Smart East Wall home for €450k sprung from Dublin’s last housing crisis

Three-bed house in quiet cul-de-sac has been refurbished and extended

  • Address: 3 Strangford Road East, East Wall, Dublin 3
  • Price: € 450,000
  • Agent: Owen Reilly
This article is 10 months old
 

Our 21st century housing crisis could usefully learn from the early 20th century story of 3 Strangford Road East and its neighbours. Number 3 owes its existence to one Canon David Hall, who arrived as pastor to St Barnabas East Wall parish in 1918.

Deeply upset by the poverty and wretched living conditions of his parishioners, he set up the first public utility company in Ireland and, while city authorities were debating the housing crisis he managed, between 1920 and 1926, to build 176 houses.

The vendors of 3 Strangford Road love the house that has been their home since 2002, and they greatly admire the work of Canon Hall. They would never dream of leaving East Wall and now, with three teenage children, “are moving to something bigger nearby”.

Canon Hall, the vendor says, “was a great person. There was a housing crisis at the time, he had a vision of a garden city and got women involved in the design; they wanted indoor bathrooms, hinged windows and gardens – and they got them. Three tennis courts he had built are now covered in Astro Turf and constantly used by the wonderful Sean O’Casey Community Centre.”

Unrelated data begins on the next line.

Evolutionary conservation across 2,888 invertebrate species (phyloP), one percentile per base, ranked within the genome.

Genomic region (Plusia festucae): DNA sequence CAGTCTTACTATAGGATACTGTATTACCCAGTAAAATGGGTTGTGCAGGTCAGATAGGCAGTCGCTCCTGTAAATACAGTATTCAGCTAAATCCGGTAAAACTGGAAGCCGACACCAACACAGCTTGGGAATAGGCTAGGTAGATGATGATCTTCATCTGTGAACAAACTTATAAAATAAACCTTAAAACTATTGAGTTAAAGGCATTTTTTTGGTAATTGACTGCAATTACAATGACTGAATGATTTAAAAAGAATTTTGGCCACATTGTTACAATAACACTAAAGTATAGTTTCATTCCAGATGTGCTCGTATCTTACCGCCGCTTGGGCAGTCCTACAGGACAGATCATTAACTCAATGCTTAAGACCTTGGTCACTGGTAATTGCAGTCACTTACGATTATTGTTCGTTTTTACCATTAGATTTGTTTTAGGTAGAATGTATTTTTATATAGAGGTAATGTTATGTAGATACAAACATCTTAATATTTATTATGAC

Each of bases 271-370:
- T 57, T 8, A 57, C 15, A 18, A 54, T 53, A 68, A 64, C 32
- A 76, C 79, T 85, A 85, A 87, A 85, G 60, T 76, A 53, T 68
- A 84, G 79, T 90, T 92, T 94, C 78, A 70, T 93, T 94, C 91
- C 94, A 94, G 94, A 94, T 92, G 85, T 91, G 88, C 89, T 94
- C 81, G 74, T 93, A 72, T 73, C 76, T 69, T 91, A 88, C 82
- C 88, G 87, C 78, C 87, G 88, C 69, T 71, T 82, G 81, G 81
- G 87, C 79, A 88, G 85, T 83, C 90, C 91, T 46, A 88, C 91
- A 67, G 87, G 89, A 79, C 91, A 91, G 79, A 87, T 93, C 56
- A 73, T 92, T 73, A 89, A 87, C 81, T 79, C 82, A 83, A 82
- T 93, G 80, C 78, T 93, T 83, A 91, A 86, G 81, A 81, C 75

Number 3 cost €240,000 in 2002. Agent Owen Reilly is seeking €450,000 for the property with 100sq m (1,076sq ft) of floor space, three bedrooms, a livingroom, open kitchen/diningroom, bathroom and well-tended gardens front and back. The vendors did a refurbish in 2002, built on a kitchen in 2008, “which transformed the house”, and put a new roof in place in 2016.

A welcoming house in a quiet cul-de-sac, number 3 is a tribute to Canon Hall’s vision. Solidly built, with original windows intact and high ceilings throughout, internal doors and some fireplaces are also original. A front-facing bedroom on the ground floor has a timber floor and small cast-iron fireplace, the sittingroom (opposite) has a larger cast-iron fireplace and wood-trim French windows to the southwest facing rear garden.

Wraparound floor to ceiling windows in the kitchen/diningroom make a feature of the garden, fittings are grey and the whole has a sense of space. There is off-street parking and a wide side entrance. The front garden has apple, cherry blossom and lilac trees, the rear is lawned and given privacy by high bamboos.